The Northland Gives Rise To An IT Sector

The Northland Gives Rise To An IT Sector

And it’s more vigorous than outsiders might think.

For a while, it looked as though Duluth IT company 50 Below might end up 6 feet under.

One of the Northland’s largest information technology firms, with around 240 employees, filed for bankruptcy protection Aug. 29, 2012. If it had folded, it would have been a big blow not only to Duluth but also to the region’s IT sector.

But the company is enjoying happier days. True, it’s actually two businesses now—its two main practices are split between two buyers with headquarters outside of Minnesota. Yet even in its new bicameral form, it was able to keep most of its local jobs. In January, the Upper Midwest chapter of the Turnaround Management Association awarded Eden Prairie-based Platinum Group, the firm that oversaw 50 Below’s resurrection from bankruptcy, with its Transaction of the Year award.

It’s a turnaround story, but it also points to the fact that IT has a sizable footprint in a region better known for natural resources. It might not have as big an impact as area economic development boosters would like. But the fact is that there is some real tech heat here.

Here’s the 50 Below story, in a nutshell: At the time of its bankruptcy filing, the company had built up a large customer base for web development and hosting. Broadly speaking, it was divided into two parts: website development for auto, tire and power sports businesses nationwide, and a financial services business, which included site design for hundreds of Morgan Stanley Smith Barney offices.

But by 2012, the company was in trouble. Yes, there’d been some slowdown in work due to the recession. But over the years, 50 Below had had other problems. In 2008, for instance, the company pleaded guilty to embezzlement and theft charges stemming from 401(k) money used for other purposes. In late 2011, the company missed payroll at least once. By the time it filed for bankruptcy protection, 50 Below owed $8.9 million to the Internal Revenue Service and $1 million to the Minnesota Department of Revenue, among other debts. The court named Minneapolis attorney Nauni Manty trustee. She in turn hired the Platinum Group to get the company ready for sale.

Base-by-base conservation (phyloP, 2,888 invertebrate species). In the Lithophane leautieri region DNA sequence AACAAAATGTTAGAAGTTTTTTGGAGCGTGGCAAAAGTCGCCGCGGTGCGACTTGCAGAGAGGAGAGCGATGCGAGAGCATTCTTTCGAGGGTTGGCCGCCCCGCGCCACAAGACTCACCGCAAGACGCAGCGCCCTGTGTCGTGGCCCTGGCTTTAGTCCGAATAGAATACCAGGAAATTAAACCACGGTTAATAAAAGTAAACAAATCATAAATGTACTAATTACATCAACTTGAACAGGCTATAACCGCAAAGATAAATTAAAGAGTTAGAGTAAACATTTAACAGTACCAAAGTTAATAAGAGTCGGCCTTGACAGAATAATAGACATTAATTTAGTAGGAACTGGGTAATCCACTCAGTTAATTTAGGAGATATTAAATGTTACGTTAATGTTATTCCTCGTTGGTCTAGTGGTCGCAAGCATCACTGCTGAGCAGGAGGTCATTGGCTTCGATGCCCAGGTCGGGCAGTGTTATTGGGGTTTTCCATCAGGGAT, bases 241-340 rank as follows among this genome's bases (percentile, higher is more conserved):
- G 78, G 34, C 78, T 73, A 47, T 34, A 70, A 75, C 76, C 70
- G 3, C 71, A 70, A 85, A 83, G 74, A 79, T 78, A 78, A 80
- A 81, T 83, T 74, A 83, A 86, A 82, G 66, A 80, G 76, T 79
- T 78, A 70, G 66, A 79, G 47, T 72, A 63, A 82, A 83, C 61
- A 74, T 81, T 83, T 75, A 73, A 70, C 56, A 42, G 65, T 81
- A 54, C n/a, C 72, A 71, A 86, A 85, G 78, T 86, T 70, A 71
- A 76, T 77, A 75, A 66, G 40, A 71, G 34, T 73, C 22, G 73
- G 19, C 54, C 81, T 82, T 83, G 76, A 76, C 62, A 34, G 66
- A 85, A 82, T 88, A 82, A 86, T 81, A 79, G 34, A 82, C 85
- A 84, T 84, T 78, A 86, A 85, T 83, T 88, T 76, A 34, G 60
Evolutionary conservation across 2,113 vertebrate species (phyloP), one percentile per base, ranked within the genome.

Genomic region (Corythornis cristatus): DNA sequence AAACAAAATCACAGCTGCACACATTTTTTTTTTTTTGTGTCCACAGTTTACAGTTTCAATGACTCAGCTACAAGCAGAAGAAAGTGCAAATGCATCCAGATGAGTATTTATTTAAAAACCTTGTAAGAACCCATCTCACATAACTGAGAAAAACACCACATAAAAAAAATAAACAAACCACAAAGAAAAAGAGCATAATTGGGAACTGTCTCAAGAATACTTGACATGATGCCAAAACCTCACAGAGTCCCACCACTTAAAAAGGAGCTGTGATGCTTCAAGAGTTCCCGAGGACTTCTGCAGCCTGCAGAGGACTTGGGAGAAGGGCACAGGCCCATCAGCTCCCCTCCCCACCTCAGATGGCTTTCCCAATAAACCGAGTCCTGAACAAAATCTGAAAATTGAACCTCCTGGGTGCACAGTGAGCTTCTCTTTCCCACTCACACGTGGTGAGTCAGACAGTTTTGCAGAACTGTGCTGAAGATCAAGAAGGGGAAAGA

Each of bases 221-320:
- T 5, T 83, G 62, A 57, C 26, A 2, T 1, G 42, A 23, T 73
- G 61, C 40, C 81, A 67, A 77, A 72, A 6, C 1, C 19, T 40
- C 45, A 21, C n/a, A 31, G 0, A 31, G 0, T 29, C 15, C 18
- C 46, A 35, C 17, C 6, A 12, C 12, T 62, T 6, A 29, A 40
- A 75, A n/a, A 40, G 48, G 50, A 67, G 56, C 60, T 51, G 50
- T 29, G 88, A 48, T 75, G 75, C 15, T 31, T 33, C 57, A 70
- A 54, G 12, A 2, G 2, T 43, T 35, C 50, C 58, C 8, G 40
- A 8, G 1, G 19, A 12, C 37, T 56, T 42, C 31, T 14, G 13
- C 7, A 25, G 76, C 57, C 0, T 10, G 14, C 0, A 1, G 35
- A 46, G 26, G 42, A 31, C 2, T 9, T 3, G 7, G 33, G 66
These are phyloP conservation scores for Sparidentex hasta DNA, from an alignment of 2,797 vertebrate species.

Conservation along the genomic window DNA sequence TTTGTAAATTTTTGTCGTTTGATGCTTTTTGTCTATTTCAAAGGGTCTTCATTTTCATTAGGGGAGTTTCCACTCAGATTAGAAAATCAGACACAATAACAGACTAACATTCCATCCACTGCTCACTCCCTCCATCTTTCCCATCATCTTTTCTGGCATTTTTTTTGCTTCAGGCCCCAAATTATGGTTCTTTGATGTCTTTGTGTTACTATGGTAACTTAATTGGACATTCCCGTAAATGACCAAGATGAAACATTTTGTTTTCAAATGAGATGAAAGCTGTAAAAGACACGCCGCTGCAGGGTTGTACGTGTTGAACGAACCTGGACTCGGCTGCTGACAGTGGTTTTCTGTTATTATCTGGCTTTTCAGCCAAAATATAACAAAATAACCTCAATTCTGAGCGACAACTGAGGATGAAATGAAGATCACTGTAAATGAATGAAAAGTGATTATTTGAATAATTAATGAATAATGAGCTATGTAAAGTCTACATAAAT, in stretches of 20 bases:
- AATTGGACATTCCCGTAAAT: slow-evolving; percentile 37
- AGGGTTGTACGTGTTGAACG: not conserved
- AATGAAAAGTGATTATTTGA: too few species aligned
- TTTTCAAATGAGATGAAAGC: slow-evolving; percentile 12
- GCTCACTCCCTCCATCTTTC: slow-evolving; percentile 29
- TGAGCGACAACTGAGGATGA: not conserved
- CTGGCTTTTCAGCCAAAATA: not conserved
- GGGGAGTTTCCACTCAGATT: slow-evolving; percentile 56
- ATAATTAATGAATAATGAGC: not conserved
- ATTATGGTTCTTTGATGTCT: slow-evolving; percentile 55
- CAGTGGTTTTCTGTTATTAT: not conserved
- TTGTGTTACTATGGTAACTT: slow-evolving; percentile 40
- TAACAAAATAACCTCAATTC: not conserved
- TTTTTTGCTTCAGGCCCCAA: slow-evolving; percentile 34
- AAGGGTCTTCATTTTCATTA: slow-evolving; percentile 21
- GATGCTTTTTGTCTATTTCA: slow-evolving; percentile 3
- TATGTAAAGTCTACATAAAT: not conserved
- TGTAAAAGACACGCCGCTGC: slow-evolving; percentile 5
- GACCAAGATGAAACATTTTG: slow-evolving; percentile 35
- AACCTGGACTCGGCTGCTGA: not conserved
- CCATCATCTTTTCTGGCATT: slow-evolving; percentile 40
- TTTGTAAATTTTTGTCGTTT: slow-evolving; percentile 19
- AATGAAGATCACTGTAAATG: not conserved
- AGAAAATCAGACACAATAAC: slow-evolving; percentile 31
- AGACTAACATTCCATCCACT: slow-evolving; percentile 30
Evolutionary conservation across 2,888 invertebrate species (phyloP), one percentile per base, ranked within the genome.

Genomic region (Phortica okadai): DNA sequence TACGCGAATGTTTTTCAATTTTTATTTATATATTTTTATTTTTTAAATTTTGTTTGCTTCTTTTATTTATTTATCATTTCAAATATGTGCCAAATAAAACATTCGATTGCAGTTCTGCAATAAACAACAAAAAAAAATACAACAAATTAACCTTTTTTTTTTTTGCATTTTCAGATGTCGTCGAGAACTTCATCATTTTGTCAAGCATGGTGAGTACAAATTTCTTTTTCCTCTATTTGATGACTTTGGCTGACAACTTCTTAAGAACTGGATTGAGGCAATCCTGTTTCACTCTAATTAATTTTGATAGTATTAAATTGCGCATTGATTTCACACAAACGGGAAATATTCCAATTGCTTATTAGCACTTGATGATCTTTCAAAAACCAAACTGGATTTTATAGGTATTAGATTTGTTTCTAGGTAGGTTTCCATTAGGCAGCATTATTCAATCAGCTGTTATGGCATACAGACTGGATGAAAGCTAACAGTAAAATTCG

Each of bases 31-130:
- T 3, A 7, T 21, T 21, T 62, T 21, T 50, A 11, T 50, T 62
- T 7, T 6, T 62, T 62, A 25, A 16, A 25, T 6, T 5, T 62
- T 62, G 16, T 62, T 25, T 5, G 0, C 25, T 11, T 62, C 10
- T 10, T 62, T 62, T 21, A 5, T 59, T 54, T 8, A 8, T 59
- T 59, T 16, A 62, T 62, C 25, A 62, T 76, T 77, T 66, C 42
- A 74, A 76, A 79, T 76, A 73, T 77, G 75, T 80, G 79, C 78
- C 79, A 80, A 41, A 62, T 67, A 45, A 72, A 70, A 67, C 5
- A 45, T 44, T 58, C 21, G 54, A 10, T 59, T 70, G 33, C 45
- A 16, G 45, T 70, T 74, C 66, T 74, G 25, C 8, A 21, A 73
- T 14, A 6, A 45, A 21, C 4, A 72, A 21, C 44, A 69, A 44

Faith in the business

“It was a business very much worth saving,” says Platinum Group Partner Bob Stewart. “They had a blue-chip list of customers, and they’d done a good job of serving and keeping those customers.” Stewart also points to the high caliber of sales and technical talent at the company.

Despite little access to cash and revenue, Stewart and Manty wanted to sell the business as a going concern, rather than liquidating it. A debtor-in-possession loan from St. Louis Park-based White Springs Capital Management kept 50 Below going until its constituent parts could be sold.

Their faith in 50 Below’s attractiveness was rewarded in just a few months. The power sports business was purchased by Milwaukee-based ARI Network Services Inc., which was interested in buying it almost as soon as 50 Below was available. San Diego-based Emerald Connect bought 50 Below’s financial business. Though Emerald Connect originally had discussed moving the business out of Duluth, it now resides in digitally up-to-date office space near the Aerial Lift Bridge. While Stewart says that Platinum and Manty expected $2 million for the 50 Below sale, the two parts sold for a total of more than $8 million.